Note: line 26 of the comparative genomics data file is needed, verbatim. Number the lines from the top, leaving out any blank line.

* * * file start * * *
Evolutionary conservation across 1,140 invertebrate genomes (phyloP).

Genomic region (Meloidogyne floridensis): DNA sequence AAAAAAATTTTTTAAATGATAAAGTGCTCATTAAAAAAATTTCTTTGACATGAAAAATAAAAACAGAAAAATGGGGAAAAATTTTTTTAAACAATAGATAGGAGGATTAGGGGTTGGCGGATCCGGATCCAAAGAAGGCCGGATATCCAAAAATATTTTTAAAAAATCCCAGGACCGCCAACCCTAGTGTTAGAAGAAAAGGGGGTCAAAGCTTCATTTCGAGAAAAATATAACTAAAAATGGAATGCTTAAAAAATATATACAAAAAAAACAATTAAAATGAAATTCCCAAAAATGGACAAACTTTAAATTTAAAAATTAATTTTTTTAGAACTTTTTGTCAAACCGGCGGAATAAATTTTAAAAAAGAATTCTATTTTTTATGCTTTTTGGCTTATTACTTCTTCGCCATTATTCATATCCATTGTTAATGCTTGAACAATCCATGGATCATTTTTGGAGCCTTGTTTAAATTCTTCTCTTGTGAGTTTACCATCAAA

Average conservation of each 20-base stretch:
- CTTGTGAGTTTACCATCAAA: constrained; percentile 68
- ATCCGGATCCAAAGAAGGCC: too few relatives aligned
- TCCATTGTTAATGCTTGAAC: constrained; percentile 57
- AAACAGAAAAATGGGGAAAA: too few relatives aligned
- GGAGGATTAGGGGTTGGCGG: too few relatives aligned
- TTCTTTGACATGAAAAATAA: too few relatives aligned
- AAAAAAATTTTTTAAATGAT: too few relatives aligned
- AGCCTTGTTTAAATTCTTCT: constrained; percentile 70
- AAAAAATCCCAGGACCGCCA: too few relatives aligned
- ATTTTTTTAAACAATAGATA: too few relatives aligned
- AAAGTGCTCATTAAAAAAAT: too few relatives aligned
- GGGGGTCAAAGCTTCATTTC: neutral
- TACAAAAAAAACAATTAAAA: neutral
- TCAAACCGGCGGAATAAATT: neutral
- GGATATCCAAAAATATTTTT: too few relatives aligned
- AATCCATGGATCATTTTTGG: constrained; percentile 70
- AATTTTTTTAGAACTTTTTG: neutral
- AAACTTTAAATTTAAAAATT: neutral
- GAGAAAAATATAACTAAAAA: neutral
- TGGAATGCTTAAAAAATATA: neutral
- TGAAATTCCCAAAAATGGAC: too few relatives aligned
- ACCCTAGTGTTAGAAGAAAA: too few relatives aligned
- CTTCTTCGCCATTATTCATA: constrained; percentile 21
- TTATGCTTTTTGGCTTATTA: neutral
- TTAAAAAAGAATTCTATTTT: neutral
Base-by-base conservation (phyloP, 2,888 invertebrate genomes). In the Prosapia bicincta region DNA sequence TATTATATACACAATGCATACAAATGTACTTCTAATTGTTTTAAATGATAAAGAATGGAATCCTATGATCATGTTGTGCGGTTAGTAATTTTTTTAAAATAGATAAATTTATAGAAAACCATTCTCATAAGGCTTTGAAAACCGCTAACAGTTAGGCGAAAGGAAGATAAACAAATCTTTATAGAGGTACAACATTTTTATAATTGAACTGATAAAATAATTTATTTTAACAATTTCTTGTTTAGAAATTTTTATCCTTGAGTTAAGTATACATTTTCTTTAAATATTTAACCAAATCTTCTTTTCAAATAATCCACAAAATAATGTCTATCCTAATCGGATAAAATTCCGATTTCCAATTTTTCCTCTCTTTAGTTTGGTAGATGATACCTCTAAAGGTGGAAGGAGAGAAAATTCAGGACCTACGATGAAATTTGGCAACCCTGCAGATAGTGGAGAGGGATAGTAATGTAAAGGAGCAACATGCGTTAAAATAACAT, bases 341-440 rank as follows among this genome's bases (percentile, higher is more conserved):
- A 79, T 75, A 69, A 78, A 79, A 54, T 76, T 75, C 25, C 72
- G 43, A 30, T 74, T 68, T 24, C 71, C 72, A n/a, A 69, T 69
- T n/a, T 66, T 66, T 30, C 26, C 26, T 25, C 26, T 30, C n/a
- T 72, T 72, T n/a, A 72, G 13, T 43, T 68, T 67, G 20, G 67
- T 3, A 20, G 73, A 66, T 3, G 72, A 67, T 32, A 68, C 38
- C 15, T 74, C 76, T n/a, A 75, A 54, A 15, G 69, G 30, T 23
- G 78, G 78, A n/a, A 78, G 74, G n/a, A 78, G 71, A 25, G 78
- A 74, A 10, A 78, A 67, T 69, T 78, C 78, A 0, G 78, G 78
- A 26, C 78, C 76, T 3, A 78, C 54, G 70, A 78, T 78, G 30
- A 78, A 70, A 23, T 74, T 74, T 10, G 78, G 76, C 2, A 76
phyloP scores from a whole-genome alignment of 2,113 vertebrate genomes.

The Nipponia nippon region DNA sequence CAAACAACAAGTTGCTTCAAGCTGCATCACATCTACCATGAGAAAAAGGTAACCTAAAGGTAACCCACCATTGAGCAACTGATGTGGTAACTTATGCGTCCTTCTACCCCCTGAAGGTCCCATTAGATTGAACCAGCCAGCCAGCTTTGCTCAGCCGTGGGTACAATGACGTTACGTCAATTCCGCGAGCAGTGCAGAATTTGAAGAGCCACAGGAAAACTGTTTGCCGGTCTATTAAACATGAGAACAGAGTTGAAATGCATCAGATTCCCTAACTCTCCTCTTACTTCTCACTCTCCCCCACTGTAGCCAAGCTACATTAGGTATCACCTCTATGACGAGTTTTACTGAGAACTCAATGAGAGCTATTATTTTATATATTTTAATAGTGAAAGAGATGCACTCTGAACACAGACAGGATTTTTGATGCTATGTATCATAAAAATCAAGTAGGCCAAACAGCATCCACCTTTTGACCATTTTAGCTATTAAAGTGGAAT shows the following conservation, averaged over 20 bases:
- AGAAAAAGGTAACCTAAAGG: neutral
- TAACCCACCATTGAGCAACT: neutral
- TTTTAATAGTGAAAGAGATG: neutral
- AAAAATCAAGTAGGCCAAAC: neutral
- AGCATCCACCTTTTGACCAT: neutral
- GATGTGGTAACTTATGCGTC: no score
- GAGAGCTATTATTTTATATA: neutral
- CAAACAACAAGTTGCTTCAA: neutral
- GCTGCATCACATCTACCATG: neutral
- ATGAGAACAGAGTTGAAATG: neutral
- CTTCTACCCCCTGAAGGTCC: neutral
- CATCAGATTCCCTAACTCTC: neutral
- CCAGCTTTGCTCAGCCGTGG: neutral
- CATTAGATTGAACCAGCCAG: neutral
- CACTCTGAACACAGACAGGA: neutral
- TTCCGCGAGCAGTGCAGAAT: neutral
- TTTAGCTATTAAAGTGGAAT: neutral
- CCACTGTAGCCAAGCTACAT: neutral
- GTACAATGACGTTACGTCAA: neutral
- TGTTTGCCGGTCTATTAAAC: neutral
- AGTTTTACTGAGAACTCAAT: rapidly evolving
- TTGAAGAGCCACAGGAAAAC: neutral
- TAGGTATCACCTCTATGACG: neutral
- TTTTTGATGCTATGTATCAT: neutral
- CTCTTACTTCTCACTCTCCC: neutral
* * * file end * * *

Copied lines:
- CTTCTTCGCCATTATTCATA: constrained; percentile 21